Boston Pitches Major Transit-Focused Redesign For Blue Hill Ave.

A City of Boston rendering illustrates the center-running bus lane concept for Blue Hill Avenue near Walk Hill Street. Under the plan, bus lanes and dedicated stations would run in the middle of the street, away from double-parked cars and turning vehicles. Pedestrian crossings would also be significantly shorter. Courtesy of the City of Boston.
A City of Boston rendering illustrates the center-running bus lane concept for Blue Hill Avenue near Walk Hill Street. Under the plan, bus lanes and dedicated stations would run in the middle of the street, away from double-parked cars and turning vehicles. Pedestrian crossings would also be significantly shorter. Courtesy of the City of Boston.

City of Boston transportation officials are advancing a major redesign for Blue Hill Avenue that would set aside dedicated bus lanes for the MBTA’s Route 28 – the state’s busiest bus route – plus continuous protected bike lanes between Grove Hall and Mattapan Square.

At a well-attended open house held in the Perkins Community Center in Dorchester Center Thursday night, dozens of neighbors chatted with planners from the City of Boston and the MBTA to learn about the major changes that the city is considering for a three-mile section of Blue Hill Avenue.

Under design guidelines that emphasized the preservation (or increase) of sidewalk space and the Avenue’s mature trees, and the desire to create bus lanes and high-quality bike facilities,  the city has narrowed the design alternatives to two options.

One option would put a bus lane on the right side of the roadway in each direction, between a parking lane and a lane for general motor vehicle traffic – similar to the new Broadway bus lanes in Somerville.

The City of Boston is examining two concepts for new bus lanes and bike lanes on Blue Hill Avenue between Grove Hall and Mattapan. One option (labelled here as "option 3") would put bus lanes on the edges of the roadway, between parked cars and the moving vehicle lanes. The other option (labelled here as "option 4") would put buses and stations in the middle of the roadway, keeping parked and moving cars on the edges, similar to Somerville's new Broadway bus corridor in the Winter Hill neighborhood. Courtesy of the City of Boston.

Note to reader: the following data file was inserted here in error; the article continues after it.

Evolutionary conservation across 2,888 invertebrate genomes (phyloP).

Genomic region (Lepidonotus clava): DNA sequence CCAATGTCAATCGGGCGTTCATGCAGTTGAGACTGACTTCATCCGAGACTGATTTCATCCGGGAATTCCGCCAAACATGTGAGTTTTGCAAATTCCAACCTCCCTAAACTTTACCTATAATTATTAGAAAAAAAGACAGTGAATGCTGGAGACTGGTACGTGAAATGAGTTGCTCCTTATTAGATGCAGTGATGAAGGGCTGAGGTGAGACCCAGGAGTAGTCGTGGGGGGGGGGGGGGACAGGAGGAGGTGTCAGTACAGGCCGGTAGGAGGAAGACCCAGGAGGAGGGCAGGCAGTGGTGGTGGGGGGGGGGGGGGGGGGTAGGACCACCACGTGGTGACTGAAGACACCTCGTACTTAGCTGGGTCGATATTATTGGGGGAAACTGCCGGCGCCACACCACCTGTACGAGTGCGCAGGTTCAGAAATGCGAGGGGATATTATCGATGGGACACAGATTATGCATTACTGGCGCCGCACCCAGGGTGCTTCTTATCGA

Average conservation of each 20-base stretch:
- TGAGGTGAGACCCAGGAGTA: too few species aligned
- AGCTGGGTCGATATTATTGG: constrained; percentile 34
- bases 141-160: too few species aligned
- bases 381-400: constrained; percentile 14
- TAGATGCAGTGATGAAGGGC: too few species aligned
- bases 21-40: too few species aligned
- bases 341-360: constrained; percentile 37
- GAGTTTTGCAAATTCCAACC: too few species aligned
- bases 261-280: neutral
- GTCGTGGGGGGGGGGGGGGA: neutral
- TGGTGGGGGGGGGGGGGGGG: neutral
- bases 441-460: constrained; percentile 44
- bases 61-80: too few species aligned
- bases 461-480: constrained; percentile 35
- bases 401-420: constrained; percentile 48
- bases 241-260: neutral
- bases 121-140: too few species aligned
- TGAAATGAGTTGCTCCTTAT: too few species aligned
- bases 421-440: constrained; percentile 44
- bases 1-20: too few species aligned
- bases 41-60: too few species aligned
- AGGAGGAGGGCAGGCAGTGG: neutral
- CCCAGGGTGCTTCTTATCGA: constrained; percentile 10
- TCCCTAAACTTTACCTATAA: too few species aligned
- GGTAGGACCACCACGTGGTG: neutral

The City of Boston is examining two concepts for new bus lanes and bike lanes on Blue Hill Avenue between Grove Hall and Mattapan. Courtesy of the City of Boston.

The second option would move the bus lanes and station into the center of the roadway, where they would avoid conflicts with double-parking or right-turning vehicles (and thus require less enforcement activity to keep the lane clear for bus riders).

Several attendees observed that double-parking is already an issue on Blue Hill Avenue, and that the center-running option would therefore be more effective. There was (predictably) some grousing over lost on-street parking, but because Blue Hill Avenue is so wide, both options have enough room to keep hundreds of on-street parking spots.

And either concept would be a boon for the 13,000 daily riders of the MBTA’s Route 28 bus, which runs along Blue Hill Ave. for most of its route.

Blue Hill Avenue near Talbot Ave., looking north towards Franklin Park, on the evening of March 5, 2020.
The current design of Blue Hill Avenue, looking north from the intersection at Talbot Avenue towards Franklin Park, on the evening of March 5, 2020.

In peak-hour traffic, that bus can take 40 to 55 minutes to traverse the 4.1 miles between Mattapan Square and Nubian Square. With dedicated bus lanes, planners estimate that that travel time could be cut in half, to a 25-minute trip. That could save regular riders two to three hours over the course of a week, and hundreds of hours over the course of a year.

LaDarrell Hagans, a Mattapan resident who stopped by the open house on Thursday evening, praised the city’s staff and Mayor Walsh for their work, and for the improvements the project aims to bring to his neighborhood.

“It’s well thought-out. Obviously they’ve engaged at the grassroots level with the community. There’s not one plan etched in stone, and both options will work, but I feel buses running in the center would be ideal.”

Because the vast majority of Blue Hill Avenue’s neighbors identify as people of color, the addition of high-quality bus lanes and stations could offer a major improvement to inequities in the city’s bus network, where black bus riders currently spend, on average, 64 more hours every year traveling than white bus riders.

At the end of the evening, Lindiwe Rennert and Matt Moran, who work together as the Boston Transportation Department’s “transit team” and have been collaborating on the Blue Hill Avenue project, characterized the public’s reaction as “overall very positive.”

“This is the first time people are seeing these two concepts, and obviously they’re big changes, but people seem very excited about the bike safety elements, the pedestrian improvements, the opportunity to have more greenspace on the street, and of course the more reliable bus trips,” said Moran.

The city plans to continue design work over the summer, and the project could be implemented in the spring of 2021.


For more information:

www.boston.gov/departments/transportation/blue-hill-avenue

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